Thanks, Amelia

March 7, 2011

In high school, it seemed like I had to reinvent myself every year. Coming from a small, obscure Catholic school I had to show people that I wasn’t the goody-two-shoes everyone thought I was my freshman year. That meant transitioning to Michael 2.0 which involved getting caught passing notes in class, breaking the dress code a few times and heckling my Health teacher, Miss Collier, with inappropriate questions about human anatomy. The last antic landed me a friendship with a boy named Kevin (for more about Kevin read “Better For Us. Worse For Them. Update”). For most of that year, Kevin and I were together all the time. We spent hours playing Nintendo in the basement of his parent’s house and playing practical jokes on his nerdy older brother. Our friendship was solid or, so I thought.

On the first day of our sophomore year I sat down at the lunch table with Kevin who, for a reason that still eludes me, pretended like he’d never met me. He never spoke to me again which prompted Michael version 3.0. That year I joined the show choir, Pizzaz, and found solace amongst the other “choir fags” in particular, two guys named Michael and Clint. Between late night practices and travelling throughout the tri-state area, we spent weekends watching teen angst movies and challenging each other to piano duels. But, like my friendship with Kevin, Clint and Michael ultimately decided that they liked each other more than me, and made our trio a duo.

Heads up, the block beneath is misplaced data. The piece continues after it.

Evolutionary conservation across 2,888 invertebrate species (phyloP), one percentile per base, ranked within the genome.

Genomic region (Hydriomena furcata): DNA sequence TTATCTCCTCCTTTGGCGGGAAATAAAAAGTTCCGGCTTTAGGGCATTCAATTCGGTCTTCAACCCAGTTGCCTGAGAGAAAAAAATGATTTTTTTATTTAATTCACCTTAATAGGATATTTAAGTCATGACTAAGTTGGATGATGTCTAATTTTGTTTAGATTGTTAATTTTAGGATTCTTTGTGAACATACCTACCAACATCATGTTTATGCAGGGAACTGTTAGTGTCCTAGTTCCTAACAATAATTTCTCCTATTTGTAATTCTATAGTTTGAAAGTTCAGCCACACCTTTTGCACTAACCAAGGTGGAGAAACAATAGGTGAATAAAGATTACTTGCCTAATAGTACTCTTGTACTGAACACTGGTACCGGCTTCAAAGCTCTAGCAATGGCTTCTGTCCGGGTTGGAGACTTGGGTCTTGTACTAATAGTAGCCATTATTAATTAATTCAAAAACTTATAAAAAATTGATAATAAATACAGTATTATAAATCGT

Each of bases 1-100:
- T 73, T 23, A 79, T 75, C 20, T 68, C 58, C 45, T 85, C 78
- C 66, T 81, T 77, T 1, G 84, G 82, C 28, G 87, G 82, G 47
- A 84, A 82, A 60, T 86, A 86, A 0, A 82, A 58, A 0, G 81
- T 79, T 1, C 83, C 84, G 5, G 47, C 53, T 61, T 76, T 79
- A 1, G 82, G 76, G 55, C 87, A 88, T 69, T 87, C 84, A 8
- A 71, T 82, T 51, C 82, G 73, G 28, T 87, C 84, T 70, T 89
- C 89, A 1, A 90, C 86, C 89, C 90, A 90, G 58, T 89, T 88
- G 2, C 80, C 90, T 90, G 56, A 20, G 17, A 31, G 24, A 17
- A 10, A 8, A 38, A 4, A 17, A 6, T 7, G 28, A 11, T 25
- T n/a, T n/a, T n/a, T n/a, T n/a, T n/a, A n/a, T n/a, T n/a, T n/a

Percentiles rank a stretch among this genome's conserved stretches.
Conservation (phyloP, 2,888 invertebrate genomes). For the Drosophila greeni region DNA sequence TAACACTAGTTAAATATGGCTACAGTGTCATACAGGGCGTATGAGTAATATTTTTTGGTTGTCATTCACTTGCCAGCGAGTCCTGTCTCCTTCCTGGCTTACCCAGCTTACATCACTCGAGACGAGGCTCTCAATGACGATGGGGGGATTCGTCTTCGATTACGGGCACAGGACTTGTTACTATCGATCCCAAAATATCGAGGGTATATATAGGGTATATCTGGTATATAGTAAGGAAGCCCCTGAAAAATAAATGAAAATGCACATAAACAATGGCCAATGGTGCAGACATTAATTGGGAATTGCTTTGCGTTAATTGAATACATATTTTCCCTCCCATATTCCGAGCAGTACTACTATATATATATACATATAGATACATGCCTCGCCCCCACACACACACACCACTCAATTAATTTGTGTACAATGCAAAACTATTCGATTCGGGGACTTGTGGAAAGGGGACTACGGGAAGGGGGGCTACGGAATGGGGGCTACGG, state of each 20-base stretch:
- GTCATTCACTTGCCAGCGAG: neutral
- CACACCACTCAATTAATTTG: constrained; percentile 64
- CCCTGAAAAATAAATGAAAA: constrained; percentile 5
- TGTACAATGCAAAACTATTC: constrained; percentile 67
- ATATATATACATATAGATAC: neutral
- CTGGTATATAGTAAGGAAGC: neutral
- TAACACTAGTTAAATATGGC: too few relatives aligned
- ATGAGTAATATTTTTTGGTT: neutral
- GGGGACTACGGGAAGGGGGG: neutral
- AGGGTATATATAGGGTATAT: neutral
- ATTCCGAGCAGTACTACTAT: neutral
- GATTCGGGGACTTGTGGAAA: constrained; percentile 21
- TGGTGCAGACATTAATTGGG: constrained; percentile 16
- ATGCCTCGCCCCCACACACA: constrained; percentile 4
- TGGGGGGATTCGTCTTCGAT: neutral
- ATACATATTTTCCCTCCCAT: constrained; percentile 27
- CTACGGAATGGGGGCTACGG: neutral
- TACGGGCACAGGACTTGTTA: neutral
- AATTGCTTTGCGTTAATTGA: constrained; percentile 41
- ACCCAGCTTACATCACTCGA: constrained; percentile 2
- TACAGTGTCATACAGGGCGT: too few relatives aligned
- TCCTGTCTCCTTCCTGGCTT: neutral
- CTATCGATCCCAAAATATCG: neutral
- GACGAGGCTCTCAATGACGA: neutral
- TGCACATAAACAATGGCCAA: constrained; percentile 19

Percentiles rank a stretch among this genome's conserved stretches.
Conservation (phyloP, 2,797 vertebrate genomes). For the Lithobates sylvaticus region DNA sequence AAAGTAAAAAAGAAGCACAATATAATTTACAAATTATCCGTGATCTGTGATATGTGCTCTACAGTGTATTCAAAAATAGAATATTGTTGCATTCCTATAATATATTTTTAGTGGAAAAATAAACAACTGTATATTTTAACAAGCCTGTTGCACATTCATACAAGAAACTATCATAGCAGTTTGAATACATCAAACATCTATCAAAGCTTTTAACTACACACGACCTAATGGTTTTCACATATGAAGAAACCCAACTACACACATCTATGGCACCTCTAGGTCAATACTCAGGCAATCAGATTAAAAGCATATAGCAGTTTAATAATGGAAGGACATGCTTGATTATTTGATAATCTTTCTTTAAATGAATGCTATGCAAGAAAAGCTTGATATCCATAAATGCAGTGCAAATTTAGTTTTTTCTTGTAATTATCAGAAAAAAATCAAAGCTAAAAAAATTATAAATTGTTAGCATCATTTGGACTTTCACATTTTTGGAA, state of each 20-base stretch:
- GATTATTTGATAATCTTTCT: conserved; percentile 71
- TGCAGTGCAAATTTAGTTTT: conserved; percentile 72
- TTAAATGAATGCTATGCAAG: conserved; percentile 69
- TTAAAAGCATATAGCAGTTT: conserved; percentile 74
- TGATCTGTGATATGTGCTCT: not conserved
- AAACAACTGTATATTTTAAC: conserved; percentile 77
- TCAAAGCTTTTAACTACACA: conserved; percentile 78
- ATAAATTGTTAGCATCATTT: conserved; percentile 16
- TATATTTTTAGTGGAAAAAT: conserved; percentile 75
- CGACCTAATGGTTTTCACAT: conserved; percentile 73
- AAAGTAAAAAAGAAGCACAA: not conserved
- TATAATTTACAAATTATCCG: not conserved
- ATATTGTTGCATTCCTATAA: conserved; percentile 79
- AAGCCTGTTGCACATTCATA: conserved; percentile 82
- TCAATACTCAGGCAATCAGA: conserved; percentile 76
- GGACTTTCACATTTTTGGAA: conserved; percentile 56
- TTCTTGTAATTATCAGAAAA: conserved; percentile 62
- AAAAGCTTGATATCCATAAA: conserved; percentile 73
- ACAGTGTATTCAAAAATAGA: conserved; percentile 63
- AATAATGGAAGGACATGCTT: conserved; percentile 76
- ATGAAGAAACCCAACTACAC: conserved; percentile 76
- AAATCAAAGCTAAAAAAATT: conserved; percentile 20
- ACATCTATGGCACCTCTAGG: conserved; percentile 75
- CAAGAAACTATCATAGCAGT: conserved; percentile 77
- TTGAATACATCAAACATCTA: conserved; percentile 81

That left me alone again at the beginning of my junior year and which meant Michael version 4.0. Thank god for Christie McMurtry. She was this super-fly, silver-tongued goddess that I met in an advanced writing class. She sat next to me on the first day of school and by the time the bell rang to end class, we were bff’s, planning our first trip to the mall. We spent all our time together. She taught me all about how to judge people up and down with just a glance and why Stevie Wonder is the greatest entertainer in the history of music. But, sadly, at the end of the year Christie graduated and left me forever.

So, there I was at the beginning of my senior year with just a handful of acquaintances and an empty dance card. That was, until I met Amelia. Her real name isn’t Amelia. I call her that because in one of my screenplays “Henry and Gil” I used Amelia as the inspiration for a character of the same name. We bonded one night when, by sheer coincidence, we ended up in the back seat of the same car on the way to toilet paper the house of a mutual nemesis. I basked in her awesomeness as she referred to said nemesis, not as a slut like everyone else, but as a hooker. It was a classier description, but equally as biting.

We successfully completed the toilet papering and ended up at Amelia’s house until 3:00AM the next morning. That night she taught me how to play Asshole, how to steal vodka from her dad’s liquor cabinet without him noticing and that her dog was the direct descendant of a dog once owned by Bruce Lee. That night, Michael 5.0 was born and I can truthfully say that, almost twenty years later, I’m still the same version.